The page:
top of page


by Larry Herzberg - GRS Violin


Whenever a team of highly trained and talented professionals works together for many years, they generally produce amazing results.  They learn to work together as a team, feeding off each other’s strengths to create something great. If they’re a sports team, it usually means a championship season.  If it’s a music group, it means an extremely high level of ensemble and spectacular music making.

And so it is with the Grand Rapids Symphony, where many of our players have worked together week after week for 35 or more seasons.


What has made the Grand Rapids Symphony an especially cohesive ensemble is the fact that the three members of our flute section have now played together for 40 years, and are still going strong!  To have any section of a professional orchestra perform together on a weekly basis for four decades is very possibly a world record.  It definitely is something we would like to celebrate and honor.


Christopher (Chris) Kantner, who grew up in many places from Indonesia and Pakistan to New York and Baltimore, Judith (Judy) Kemph from Ann Arbor, and Ruth Bylsma, a native of Grand Rapids, all came together back in the mid-1970’s to form a most remarkable trio of flutists.  All three had begun playing the flute at the age of 9 or 10, and all did their undergraduate work here in Michigan, Judy and Chris at the University of Michigan and Ruth at Calvin College.  All three flutists received Master’s degrees in music performance, with Judy obtaining hers at U. of M., Ruth at M.S.U., and Chris at the State University of New York at Stony Brook.


As three of the nation’s finest flutists, they could have chosen to focus their energy on moving to a “bigger” orchestra. Early in their careers Chris had made the finals for the Baltimore Symphony, and Judy made finals for the National and Denver Symphonies. But each of them felt they could make a special contribution here in Grand Rapids and decided to put down roots in our community.


These three flutists have had some very memorable experiences over the past 40 years with the orchestra.  For Judy Kemph, special memories include our Carnegie Hall performance in 2005, the Live Arts performance last year at the Arena, playing the soundtrack for films like “Lord of the Rings” and “Battleship Potemkin”, and our performances of Mahler and Shostakovich symphonies.  She also fondly remembers being soloist on a number of occasions, including performances of “The Elephant and the Fly”, in both versions for piccolo and tuba with Monty Burch, as well as for piccolo and contrabassoon.  When performing the latter version at a Family Concert with Vincent Karamanov, she recalls wearing a pair of black wings, a gift from former principal bassoonist, Martha Bowman. 


Ruth Bylsma will never forget her very first concert with the Grand Rapids Symphony.  Theo Alcantara was on the podium, and the guest artist was Placido Domingo!  Ruth also lists as highlights her solo performances together with Chris Kantner of the Bach Brandenburg Concerto #4 and the Bottje Double Flute Concerto.  For his part, Chris Kantner says that there have been many great moments for him, but that perhaps the most poignant was the orchestra’s performance of Mahler’s Third Symphony, just after Theo Alcantara and his wife had lost their second child at four months old from SIDS.  Also memorable were his performances together with the legendary flutist, Jean Pierre Rampal.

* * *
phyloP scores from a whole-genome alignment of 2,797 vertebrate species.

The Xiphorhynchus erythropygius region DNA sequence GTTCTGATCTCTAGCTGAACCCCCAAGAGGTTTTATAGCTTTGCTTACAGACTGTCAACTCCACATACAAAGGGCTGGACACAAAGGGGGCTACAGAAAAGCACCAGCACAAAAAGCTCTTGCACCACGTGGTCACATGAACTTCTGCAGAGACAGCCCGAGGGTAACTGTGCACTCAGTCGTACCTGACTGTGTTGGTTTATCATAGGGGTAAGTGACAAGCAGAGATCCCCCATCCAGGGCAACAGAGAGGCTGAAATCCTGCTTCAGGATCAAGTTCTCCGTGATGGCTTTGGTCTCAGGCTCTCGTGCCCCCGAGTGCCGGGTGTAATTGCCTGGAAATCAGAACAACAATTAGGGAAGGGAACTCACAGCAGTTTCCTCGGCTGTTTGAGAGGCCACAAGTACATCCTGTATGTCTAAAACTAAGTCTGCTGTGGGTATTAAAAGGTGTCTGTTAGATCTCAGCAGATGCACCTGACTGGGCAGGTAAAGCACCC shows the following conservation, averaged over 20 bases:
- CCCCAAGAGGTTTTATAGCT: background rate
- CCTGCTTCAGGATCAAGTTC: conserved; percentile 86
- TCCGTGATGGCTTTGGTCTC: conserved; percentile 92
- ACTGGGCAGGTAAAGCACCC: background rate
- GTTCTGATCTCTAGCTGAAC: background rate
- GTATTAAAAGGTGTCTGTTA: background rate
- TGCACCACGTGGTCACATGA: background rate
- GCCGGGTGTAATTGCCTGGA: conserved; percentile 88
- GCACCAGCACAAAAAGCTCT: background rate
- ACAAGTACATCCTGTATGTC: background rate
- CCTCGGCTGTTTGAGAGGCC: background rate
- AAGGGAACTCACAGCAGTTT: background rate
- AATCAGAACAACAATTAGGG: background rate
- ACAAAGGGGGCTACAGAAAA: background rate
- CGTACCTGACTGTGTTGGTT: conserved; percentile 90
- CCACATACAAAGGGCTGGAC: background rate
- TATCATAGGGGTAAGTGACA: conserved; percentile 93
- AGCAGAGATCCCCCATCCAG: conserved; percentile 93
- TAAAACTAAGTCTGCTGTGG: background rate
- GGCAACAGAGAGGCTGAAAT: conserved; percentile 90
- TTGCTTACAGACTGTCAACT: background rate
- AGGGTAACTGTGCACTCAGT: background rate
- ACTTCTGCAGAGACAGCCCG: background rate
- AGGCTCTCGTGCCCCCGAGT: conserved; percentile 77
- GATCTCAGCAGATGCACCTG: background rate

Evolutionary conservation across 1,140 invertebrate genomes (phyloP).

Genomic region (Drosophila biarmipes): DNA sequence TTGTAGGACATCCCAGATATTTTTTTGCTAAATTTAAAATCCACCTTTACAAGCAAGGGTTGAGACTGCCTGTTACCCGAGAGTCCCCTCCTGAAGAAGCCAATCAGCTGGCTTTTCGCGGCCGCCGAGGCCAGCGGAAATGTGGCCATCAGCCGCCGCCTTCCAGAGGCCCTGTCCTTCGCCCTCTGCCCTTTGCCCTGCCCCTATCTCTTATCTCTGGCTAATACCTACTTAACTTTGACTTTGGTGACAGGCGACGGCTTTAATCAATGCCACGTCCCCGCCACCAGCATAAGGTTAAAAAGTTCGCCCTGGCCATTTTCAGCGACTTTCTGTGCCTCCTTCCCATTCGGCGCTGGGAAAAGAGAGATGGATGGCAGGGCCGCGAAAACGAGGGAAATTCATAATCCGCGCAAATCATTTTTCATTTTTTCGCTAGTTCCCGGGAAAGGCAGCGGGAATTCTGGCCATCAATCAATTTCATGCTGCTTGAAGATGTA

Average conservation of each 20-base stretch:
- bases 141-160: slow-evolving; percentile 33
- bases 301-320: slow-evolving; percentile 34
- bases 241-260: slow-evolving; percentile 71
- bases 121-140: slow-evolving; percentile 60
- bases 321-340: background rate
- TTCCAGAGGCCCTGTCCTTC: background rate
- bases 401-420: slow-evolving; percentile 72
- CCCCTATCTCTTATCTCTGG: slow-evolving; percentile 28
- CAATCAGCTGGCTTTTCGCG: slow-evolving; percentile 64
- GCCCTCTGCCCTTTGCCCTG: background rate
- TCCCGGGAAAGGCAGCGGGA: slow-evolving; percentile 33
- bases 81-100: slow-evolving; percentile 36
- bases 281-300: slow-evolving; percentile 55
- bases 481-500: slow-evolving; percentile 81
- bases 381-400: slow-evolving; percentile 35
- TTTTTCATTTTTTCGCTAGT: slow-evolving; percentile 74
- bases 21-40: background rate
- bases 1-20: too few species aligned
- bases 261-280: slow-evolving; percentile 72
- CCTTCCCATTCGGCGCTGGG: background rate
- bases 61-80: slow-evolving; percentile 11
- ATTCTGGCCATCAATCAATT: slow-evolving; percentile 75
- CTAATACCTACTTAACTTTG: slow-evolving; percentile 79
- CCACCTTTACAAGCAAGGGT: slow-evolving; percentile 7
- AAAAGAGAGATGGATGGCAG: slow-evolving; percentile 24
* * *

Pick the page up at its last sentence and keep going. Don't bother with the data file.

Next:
Besides performing more than one hundred concerts each year, each of our Magic Flutists is a highly accomplished teacher who has enriched the lives of countless young people in West Michigan.  They all continue to teach private students of all ages at their home studios. Ruth Bylsma taught as many as 50 private flute students at the height of her teaching career back in the 1970’s, when the orchestra had nowhere close to the full season we now enjoy.  Judy Kemph taught flute at Grand Valley State University from 1986 to 2007, and still teaches private lessons. Chris Kantner also teaches a lot these days, including at Grand Valley.  He says it seems a logical progression for an “old salt” like him.


Our trio of flutists value highly the gift of being able to play together on a permanent basis with colleagues who bring an equally high level of musicianship and dedication to the job and to our organization.  As Judy Kemph puts it, “it is essential to be able to count on the others in your section to always be there doing their best.  The high quality of tone, intonation, rhythm, and technique are all a given.”  Ruth Bylsma says that “I know my colleagues’ playing so well.  It’s a huge advantage in creating real ensemble.  It seems like I’ve spent more time with my colleagues than I have with my husband!”


Chris Kantner comments that he keeps on learning and improving, modestly proclaiming “no illusions that I can ever repay this community or this orchestra for the privilege of having a life in music.”  In fact, it is all of us, the audience members and colleagues of Chris and Ruth and Judy, who are blessed that they chose our community to share their life in music. 


Here’s our wish that this special flute section, sitting right at the heart of the orchestra, will continue to play together for many more years to come!


Larry Herzberg

36 years violinist with the GRS

bottom of page